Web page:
Come on, Fareed:
.@FareedZakaria on Syria strikes: “I think Donald Trump became President of the United States” last night https://t.co/dLipRu6SZu
— New Day (@NewDay) April 7, 2017
God almighty no. When will we ever get over the idea that bombing people is inherently presidential because it shows you’re not afraid to bomb people? This is doubly true in this case, since Trump apparently pulled a barely thought-out policy U-turn and ordered the airstrike because he saw some footage of dying children on Fox News. That’s horrible, and Assad is a butcher, but it’s not a good reason to abruptly upend your own foreign policy and start lobbing cruise missiles.
Instead, allow me to sign on with my conservative buddy David French:
The commander-in-chief has broad, inherent authority to order the military to defend the national security and vital national interests of the United States, but every provision of the Constitution has meaning, and the Constitution gives to Congress the power to “declare War, grant Letters of Marque and Reprisal, and make Rules concerning Captures on Land and Water.”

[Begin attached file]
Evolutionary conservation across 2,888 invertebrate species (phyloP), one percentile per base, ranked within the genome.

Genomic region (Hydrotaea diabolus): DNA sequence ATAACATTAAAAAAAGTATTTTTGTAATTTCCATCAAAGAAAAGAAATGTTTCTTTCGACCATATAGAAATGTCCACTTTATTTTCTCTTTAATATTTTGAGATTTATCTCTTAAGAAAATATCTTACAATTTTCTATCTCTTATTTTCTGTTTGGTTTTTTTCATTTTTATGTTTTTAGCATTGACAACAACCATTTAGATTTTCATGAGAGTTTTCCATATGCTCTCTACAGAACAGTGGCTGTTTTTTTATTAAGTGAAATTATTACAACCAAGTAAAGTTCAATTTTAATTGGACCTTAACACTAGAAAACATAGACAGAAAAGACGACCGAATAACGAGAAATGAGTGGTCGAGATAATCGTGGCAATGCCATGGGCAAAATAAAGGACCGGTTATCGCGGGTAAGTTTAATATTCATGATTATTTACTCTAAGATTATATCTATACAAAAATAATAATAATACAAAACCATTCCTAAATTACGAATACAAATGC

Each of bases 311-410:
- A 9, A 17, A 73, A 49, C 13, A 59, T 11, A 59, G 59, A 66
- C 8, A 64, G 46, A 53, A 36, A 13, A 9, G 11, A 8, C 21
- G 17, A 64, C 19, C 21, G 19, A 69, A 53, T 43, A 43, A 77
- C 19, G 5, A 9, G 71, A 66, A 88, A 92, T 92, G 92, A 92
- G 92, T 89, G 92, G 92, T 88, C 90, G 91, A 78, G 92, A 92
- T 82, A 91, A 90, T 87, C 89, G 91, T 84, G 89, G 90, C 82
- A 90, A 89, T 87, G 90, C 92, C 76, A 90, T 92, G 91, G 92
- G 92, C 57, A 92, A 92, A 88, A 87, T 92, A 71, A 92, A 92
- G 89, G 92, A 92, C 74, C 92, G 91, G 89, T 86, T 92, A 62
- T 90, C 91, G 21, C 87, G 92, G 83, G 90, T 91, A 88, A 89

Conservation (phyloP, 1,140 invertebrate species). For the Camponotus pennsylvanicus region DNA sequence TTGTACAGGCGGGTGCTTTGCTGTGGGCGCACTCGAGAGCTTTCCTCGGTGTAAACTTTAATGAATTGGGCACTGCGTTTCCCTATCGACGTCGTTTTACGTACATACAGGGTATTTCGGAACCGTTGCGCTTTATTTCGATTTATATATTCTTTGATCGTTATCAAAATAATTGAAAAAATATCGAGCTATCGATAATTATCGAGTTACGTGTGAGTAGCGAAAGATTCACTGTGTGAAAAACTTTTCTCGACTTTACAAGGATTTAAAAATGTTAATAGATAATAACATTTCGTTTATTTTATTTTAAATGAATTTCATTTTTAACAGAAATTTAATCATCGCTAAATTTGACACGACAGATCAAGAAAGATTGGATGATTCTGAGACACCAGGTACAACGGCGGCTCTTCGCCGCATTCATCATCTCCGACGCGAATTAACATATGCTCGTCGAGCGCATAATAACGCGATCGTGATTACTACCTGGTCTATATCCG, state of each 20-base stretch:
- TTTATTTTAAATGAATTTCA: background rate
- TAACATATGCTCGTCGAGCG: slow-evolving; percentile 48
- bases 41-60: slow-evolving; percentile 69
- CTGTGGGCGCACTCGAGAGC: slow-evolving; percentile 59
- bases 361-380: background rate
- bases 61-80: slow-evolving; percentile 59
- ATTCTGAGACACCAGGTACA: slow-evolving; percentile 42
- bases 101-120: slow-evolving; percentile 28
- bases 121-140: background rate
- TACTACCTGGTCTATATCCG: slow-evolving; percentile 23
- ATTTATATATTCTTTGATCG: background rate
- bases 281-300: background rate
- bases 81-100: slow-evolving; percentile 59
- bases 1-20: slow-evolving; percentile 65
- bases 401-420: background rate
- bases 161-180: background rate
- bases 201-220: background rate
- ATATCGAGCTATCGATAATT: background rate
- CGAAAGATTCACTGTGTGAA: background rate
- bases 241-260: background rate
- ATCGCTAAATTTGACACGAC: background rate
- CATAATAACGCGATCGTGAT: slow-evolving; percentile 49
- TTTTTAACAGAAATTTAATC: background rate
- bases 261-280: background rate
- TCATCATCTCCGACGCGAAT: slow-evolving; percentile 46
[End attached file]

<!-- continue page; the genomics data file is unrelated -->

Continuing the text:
….The existence of a legal and moral justification for war does not always render war wise or just. Nor does it remove the need for congressional approval. There is no reason to forego congressional debate now, just as there was no reason to forego congressional debate when Obama considered taking the nation to war against Syria in 2013.
Congressional approval is not only constitutional, it serves the public purpose of requiring a president to clearly outline the justifications for war and his goals for the conflict. It also helps secure public support for war.
The pretextual argument against this view is that a single airstrike isn’t “war,” and anyway, the War Powers Act gives the president the authority to do this kind of thing. The real argument is simpler: presidents have done this stuff forever, and Congress has never worked up the gumption to stop them.
Actually, it’s worse than that: as near as I can tell, Congress actively doesn’t want to exercise its warmaking authority. It’s too politically risky. They’d rather have the president do it unilaterally, and then kibitz from the sideline. This is why I don’t really blame presidents for authorizing attacks like this. Congress could stop it anytime they want via the power of the purse, and they never have.